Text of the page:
Candidate: Zhechen Du
Title: Pedicle Screw Insertion Surgical Simulator
Date: January 15, 2018
Supervisor(s): Wang, David W.
Scoliosis is a sideway spinal deformity. If the curvature is measured to be more than 50 degrees, the patient can feel significant discomfort. In such cases, surgery is required to straighten the spine. Pedicle screw insertion is a common procedure for scoliosis surgery. The technique requires the placement of screws from the pedicle into the spine. A rod is used to connect all the pedicle screws. The spine is straightened during the connection process. One of the most common techniques used for pedicle screw insertion is called the free hand technique. During free hand surgery, the surgeon creates a screw channel by manually probe into the spine. The lack of visual aid requires the surgeon to rely strongly on haptics feedback. Due to the spine sensitivity and the limited operating range, small changes in force or direction can cause the probe to breach out of the spine. If the breach reaches the spine medial, the spinal cord could be damaged. Even experienced surgeons can not prevent breach. Studies have found that surgeons with 5 or more years of surgical experience has a breach rate of 10.8 %.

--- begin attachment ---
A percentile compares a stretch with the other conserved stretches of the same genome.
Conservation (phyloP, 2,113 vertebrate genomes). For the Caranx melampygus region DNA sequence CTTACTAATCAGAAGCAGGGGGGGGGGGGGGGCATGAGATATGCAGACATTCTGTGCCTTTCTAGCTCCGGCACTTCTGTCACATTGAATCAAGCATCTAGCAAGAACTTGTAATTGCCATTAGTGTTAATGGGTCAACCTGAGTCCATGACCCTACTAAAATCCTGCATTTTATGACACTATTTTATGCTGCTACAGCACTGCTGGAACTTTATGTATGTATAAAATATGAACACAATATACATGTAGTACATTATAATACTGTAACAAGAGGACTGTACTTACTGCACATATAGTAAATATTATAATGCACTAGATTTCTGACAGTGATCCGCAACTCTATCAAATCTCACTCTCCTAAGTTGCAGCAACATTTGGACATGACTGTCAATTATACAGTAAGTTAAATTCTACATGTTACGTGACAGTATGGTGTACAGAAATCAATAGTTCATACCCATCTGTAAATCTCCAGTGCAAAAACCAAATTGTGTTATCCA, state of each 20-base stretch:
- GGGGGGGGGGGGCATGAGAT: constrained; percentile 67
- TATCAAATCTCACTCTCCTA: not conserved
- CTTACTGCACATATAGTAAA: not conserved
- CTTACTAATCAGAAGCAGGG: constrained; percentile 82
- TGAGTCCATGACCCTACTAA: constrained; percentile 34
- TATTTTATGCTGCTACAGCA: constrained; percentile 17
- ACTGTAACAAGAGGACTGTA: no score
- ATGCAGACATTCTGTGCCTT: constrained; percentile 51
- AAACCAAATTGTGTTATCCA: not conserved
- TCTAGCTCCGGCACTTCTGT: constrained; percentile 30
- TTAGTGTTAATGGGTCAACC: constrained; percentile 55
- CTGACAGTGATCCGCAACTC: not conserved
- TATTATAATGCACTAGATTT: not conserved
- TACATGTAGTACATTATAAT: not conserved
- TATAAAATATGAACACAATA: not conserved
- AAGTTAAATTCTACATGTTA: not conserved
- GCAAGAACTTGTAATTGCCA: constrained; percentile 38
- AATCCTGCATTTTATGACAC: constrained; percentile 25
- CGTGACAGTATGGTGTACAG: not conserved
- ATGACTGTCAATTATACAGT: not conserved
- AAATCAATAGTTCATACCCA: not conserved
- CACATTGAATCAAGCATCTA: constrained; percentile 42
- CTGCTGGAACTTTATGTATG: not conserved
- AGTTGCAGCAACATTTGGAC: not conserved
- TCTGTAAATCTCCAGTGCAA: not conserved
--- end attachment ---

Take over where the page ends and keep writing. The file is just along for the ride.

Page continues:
In this thesis, pedicle screw insertion simulator is developed and examined in detail. The simulator combines visual and haptics sensation to recreate the channel creation process of the surgery. A 2DOF mechanical device is used for the haptics sensation. The device includes a linear actuator and a rotary motor. In addition, the system incorporates projection mapping technology to provide virtual simulation. The simulator was tuned to four different surgical scenarios by 2 expert surgeons. The scenarios are soft probing, hard probing, lateral breach, and in-out-in breach. 10 additional surgeons were asked to participant in a clinical study. Measurements were collected for analysis. The focus of the study is to find if the surgeon can recognize the simulated breach scenarios. Four research questions were examined, and they are: 1. Can the participants recognize breach during simulation? 2. Can the participants identify wrong events during simulation? 3. Is there any performance difference between expert surgeons, fellows, and residences? 4. Does simulation trials process provide a learning tool for the simulation tasks? Each question has its own null hypothesis and statistical analysis is used to determine if the null hypothesis is rejected. The main conclusion is that there is no statically significant relationship between the wrong breach or total wrong recognition rate and surgical experience. Furthermore, there is statically significant in hard probing scenario between surgical experience and vertical force variance